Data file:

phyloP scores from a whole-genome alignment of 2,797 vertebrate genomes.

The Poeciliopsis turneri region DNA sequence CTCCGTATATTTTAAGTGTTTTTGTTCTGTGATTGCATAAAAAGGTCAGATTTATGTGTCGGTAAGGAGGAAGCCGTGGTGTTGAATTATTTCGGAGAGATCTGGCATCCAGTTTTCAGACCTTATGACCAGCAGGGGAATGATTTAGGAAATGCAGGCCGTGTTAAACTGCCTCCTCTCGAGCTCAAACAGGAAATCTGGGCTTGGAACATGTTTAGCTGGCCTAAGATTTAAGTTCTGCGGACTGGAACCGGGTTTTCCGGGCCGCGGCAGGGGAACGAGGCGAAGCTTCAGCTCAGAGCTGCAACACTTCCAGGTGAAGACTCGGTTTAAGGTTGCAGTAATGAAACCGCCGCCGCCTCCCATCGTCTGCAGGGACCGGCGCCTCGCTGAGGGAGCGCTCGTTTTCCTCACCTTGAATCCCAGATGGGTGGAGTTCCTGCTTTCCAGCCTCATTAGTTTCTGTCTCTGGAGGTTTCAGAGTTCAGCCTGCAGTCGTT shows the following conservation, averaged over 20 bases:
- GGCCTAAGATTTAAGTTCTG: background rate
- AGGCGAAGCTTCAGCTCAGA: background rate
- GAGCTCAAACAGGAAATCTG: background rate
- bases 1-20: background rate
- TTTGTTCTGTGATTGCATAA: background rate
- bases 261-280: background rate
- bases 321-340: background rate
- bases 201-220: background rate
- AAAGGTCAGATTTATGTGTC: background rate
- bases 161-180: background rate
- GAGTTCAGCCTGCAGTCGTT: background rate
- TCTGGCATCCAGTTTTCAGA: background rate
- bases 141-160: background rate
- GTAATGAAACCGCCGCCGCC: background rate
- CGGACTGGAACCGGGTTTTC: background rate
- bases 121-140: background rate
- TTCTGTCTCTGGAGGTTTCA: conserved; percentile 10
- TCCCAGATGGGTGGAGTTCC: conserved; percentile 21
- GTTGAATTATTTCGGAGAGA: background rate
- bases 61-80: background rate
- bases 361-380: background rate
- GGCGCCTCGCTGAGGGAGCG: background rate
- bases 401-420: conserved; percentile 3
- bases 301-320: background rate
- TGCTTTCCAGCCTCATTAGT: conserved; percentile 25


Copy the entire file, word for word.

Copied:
phyloP scores from a whole-genome alignment of 2,797 vertebrate genomes.

The Poeciliopsis turneri region DNA sequence CTCCGTATATTTTAAGTGTTTTTGTTCTGTGATTGCATAAAAAGGTCAGATTTATGTGTCGGTAAGGAGGAAGCCGTGGTGTTGAATTATTTCGGAGAGATCTGGCATCCAGTTTTCAGACCTTATGACCAGCAGGGGAATGATTTAGGAAATGCAGGCCGTGTTAAACTGCCTCCTCTCGAGCTCAAACAGGAAATCTGGGCTTGGAACATGTTTAGCTGGCCTAAGATTTAAGTTCTGCGGACTGGAACCGGGTTTTCCGGGCCGCGGCAGGGGAACGAGGCGAAGCTTCAGCTCAGAGCTGCAACACTTCCAGGTGAAGACTCGGTTTAAGGTTGCAGTAATGAAACCGCCGCCGCCTCCCATCGTCTGCAGGGACCGGCGCCTCGCTGAGGGAGCGCTCGTTTTCCTCACCTTGAATCCCAGATGGGTGGAGTTCCTGCTTTCCAGCCTCATTAGTTTCTGTCTCTGGAGGTTTCAGAGTTCAGCCTGCAGTCGTT shows the following conservation, averaged over 20 bases:
- GGCCTAAGATTTAAGTTCTG: background rate
- AGGCGAAGCTTCAGCTCAGA: background rate
- GAGCTCAAACAGGAAATCTG: background rate
- bases 1-20: background rate
- TTTGTTCTGTGATTGCATAA: background rate
- bases 261-280: background rate
- bases 321-340: background rate
- bases 201-220: background rate
- AAAGGTCAGATTTATGTGTC: background rate
- bases 161-180: background rate
- GAGTTCAGCCTGCAGTCGTT: background rate
- TCTGGCATCCAGTTTTCAGA: background rate
- bases 141-160: background rate
- GTAATGAAACCGCCGCCGCC: background rate
- CGGACTGGAACCGGGTTTTC: background rate
- bases 121-140: background rate
- TTCTGTCTCTGGAGGTTTCA: conserved; percentile 10
- TCCCAGATGGGTGGAGTTCC: conserved; percentile 21
- GTTGAATTATTTCGGAGAGA: background rate
- bases 61-80: background rate
- bases 361-380: background rate
- GGCGCCTCGCTGAGGGAGCG: background rate
- bases 401-420: conserved; percentile 3
- bases 301-320: background rate
- TGCTTTCCAGCCTCATTAGT: conserved; percentile 25